[4] P.D. Hicks and R. Purvis (2011). Air cushioning in droplet impacts with liquid layers and other droplets. Physics of Fluids, 23, 062104 doi:10.1063/1.3602505.


[5] P.D. Hicks, E.V. Ermanyuk, N.V. Gavrilov and R. Purvis (2012) Air trapping at impact of a rigid sphere onto a liquid, Journal of Fluid Mechanics, 695, 310-320 doi:10.1017/jfm.2012.20.


External Funding

(Purvis was Principal Investigator on both grants)

Research Grant: EPSRC "Three-dimensional droplet impacts and aircraft icing." £156,762 (2007- 2009)

Research Grant: Nuffield Foundation "Air effects on high-speed droplet impacts and aircraft icing." £5000 (2006-2007)

Details of the impact

During flight through clouds, suspended super-cooled water droplets impact onto the wings and all forward facing parts of an aircraft, and then turn to ice. Unchecked, this icing can lead to loss of lift and ultimately control, with very serious safety implications. The total loss of an ATR72 of American Eagle flight 4184 in 1995 at Roselawn which killed all 68 people on board, was primarily due to aircraft icing. This was despite the aircraft being certified as safe to fly in the weather conditions of the time, and the anti-icing systems being fully functional. It was ultimately understood that, while the existing certification and icing models were effective in conditions with clouds of small droplets (~20 microns), they were not valid for larger droplets (up to 1500 microns). Although rare, this is not an isolated incident. A similar fate befell Aero Caribbean flight 883 in 2010 where icing caused by large droplets was again the primary cause of the accident, with the loss of 68 lives.

The added complications of larger droplets, such as droplet distortion and, especially, of splashing meant the predictions of existing trusted models were wrong. They significantly over-predicted the rate of ice growth and did not predict ice formation as far back on the wing as seen in practice. Initial attempts to include simple empirical models failed to significantly improve the situation. Since 2003, much research effort worldwide has been focussed towards understanding the fundamental problems in large droplet impacts and how they relate to icing.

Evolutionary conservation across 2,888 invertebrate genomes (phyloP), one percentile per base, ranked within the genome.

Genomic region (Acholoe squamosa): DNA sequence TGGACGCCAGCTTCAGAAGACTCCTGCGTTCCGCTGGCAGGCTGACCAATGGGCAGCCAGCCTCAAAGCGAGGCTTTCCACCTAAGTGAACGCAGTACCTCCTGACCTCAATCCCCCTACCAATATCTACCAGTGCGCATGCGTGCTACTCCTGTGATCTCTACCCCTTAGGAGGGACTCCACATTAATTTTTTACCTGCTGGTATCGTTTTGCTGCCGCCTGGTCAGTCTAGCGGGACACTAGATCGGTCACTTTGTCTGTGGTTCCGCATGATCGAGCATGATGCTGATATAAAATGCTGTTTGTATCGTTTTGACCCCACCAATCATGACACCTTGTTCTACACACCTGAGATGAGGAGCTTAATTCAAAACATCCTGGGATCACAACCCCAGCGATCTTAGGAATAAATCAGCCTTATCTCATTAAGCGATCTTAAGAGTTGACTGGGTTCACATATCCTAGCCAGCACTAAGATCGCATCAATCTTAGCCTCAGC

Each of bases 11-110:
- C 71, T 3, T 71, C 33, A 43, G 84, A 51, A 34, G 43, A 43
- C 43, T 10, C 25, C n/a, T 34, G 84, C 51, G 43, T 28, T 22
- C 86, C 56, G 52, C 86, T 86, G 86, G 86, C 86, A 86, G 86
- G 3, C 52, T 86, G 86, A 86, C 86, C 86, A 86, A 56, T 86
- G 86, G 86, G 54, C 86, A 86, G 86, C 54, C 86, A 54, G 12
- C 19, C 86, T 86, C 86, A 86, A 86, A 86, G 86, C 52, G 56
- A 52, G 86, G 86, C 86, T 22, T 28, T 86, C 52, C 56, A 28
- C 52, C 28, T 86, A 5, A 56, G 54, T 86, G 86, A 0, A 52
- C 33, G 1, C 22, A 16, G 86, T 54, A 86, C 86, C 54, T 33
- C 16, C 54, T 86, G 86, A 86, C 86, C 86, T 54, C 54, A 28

The impact of the research described here has been primarily achieved through collaboration with AeroTex UK. This is an SME established out of the aircraft icing and rotorcraft group at QinetiQ, a large defence company that originated from the Defence Evaluation and Research Agency (DERA). AeroTex offer consultancy to the aircraft industry in the field of aircraft icing, including ice prediction, icing protection and design. They develop icing prediction codes, and help to design and certify ice protection systems. Whilst details of their customer base are confidential, they have confirmed that it includes several major aircraft manufacturers and equipment suppliers (see corroborating source [A]).

Our fundamental research on large droplet impacts and splashing has enhanced understanding and offered crucial insight into a critical, and previously little understood, aspect of aircraft icing. It has fed into and informed AeroTex expertise, helping them to establish themselves as leading consultants in their field. The knowledge garnered from our research has enabled AeroTex to improve the products they can offer their clients by more accurately incorporating the influence of splashing into their prediction codes.

The value of the UEA research to AeroTex is confirmed in a supporting letter from the founder of AeroTex UK and Aircraft Icing Consultant:

"The research undertaken at UEA has contributed to an improved knowledge of large droplet and splashing dynamics and has enhanced AeroTex expertise. It helped us to produce improved numerical models. As a result we can offer ice prediction and icing protection design software which is better than our competitors. Specifically we provide prediction codes, AID (Aircraft Icing Design) and DRT (Droplet Residence Time), which include aspects of super-cooled large droplet behaviour that the UEA research, along with other theoretical and experimental investigations, has helped inform."

Additionally, Hicks spent a year working at AeroTex UK, helping to develop further numerical models. Hicks' research and expertise in aircraft icing was developed during his postdoctoral position at UEA, making him ideally placed to help AeroTex UK with their product portfolio. This resulted directly in the development of new design tools, particularly for thermal and mechanical anti-icing systems (see corroborating source [B]).

By providing fundamental insights into the basic physics of droplet impacts and splashing, UEA research has aided industry to further their understanding of aircraft icing and to develop better design tools, ultimately leading to improved air safety.

Sources to corroborate the impact

[A] Letter of support from the Founder and Aircraft Icing Consultant, AeroTex UK (held on file at UEA)

[B] C. Hatch, R. Moser, R. Gent and P.D. Hicks (2011) The Building Blocks for a Hybrid ElectroThermal-ElectroMechanical Simulation Tool SAE Technical Paper, 2011-38-0035 doi:10.4271/2011-38-0035